Pentagon rules out attacking Iran’s cultural sites, contradicting Trump
This story will be updated.
U.S. Defense Secretary Mark Esper said Monday “the laws of armed conflict” prohibited attacking antiquities and added the U.S. military had no plans to do so, even though President Donald Trump declared them targets.
The New York Times reported: “Esper acknowledged that striking cultural sites with no military value would be a war crime, putting him at odds with the president, who insisted such places would be legitimate targets. Mr. Trump’s threats generated condemnation at home and abroad while deeply discomfiting American military leaders who have made a career of upholding the laws of war.”
An earlier AP story from today follows below:
Iran’s ancient and rich cultural landscape has become a potential U.S. military target as Washington and Tehran lob threats and take high-stakes steps toward a possible open conflict.
President Donald Trump tweeted Saturday evening that if Iran attacks any American assets to avenge the killing of a top Iranian general, the U.S. has 52 targets across the Islamic Republic that “WILL BE HIT VERY FAST AND VERY HARD.”
Some are “important to Iran & Iranian culture,” Trump wrote on Twitter.
That vague comment drew immediate anger across Iran.
“I’m not sure when he says cultural sites, does he for example mean our Persepolis?” said Mehrdad Khadir, a cultural and political analyst in Tehran, referring to the ancient ruins invaded by the Greeks in 330 BC. “Does he want to be seen as the new Alexander (the Great) by Iranians?”
If the U.S. were to directly bomb Iran, it could spark a war and lead to region-wide violence, potentially drawing other countries into a global conflict.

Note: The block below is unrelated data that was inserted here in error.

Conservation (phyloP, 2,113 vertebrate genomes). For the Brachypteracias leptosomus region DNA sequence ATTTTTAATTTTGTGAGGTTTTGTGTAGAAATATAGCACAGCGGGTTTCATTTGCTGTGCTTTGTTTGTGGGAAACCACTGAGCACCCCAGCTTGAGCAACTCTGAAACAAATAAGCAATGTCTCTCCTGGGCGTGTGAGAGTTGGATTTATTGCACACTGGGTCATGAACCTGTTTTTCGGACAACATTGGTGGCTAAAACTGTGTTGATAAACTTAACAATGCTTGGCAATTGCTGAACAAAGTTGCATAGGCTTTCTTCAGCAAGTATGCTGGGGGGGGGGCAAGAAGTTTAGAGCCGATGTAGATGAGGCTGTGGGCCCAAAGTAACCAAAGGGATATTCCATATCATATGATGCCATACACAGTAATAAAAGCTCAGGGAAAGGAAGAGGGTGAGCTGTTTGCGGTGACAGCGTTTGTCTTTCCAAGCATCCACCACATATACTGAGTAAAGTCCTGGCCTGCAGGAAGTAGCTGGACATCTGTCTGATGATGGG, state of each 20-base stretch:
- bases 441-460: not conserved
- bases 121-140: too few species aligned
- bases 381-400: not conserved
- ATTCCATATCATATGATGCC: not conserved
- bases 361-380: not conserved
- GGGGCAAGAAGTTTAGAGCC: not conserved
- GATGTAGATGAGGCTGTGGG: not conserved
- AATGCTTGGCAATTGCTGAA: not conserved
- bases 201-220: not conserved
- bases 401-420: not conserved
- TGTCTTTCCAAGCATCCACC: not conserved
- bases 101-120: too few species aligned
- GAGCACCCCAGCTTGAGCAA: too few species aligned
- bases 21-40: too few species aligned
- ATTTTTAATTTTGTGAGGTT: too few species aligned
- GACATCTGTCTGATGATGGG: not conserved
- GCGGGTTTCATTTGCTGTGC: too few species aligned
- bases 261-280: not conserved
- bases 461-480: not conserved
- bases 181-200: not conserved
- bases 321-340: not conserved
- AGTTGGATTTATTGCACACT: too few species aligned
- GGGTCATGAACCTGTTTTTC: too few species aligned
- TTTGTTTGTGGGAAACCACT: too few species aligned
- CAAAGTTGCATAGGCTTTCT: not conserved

Iran’s earliest traces of human history reach as far back as 100,000 BC. Its historic monuments preserve the legacy of a civilization that has kept its Persian identity throughout the tides of foreign conquests, weaving in influences from Turkic, South Asian and Arab cultures, and the footprints of Alexander the Great and later Islam.
“Through MILLENNIA of history, barbarians have come and ravaged our cities, razed our monuments and burnt our libraries,” Iranian Foreign Minister Mohammed Javad Zarif tweeted in response Sunday. “Where are they now? We’re still here, & standing tall.”
Trump’s threat also raised questions about the legality of such an attack on heritage of global importance.
Targeting cultural sites is a war crime under the 1954 Hague Convention for the protection of cultural sites. The United Nations Security Council also passed unanimously a resolution in 2017 condemning the destruction of heritage sites. Attacks by the Islamic State group and other armed factions in Syria and Iraq prompted that vote.
“I’m really sorry that we are living in a world where the president of the biggest so-called superpower still doesn’t know that attacking cultural sites is a war crime,” Iranian Foreign Ministry spokesman Abbas Mousavi told journalists in Tehran.
Telecommunications minister Mohammad Javad Azari Jahromi compared Trump’s threats to strike cultural sites to the Islamic State group, Adolf Hitler and Genghis Khan, calling the U.S. president a “terrorist in a suit.”
The United Nations’ cultural agency UNESCO called on governments to remember that cultural sites are not targets, after meeting with Iran’s ambassador to the Paris-based organization on Monday.
British Prime Minister Boris Johnson put some distance between London and Washington over Trump’s threat. “There are international conventions in place that prevent the destruction of cultural heritage,” said James Slack, Johnson’s official spokesman, on Monday.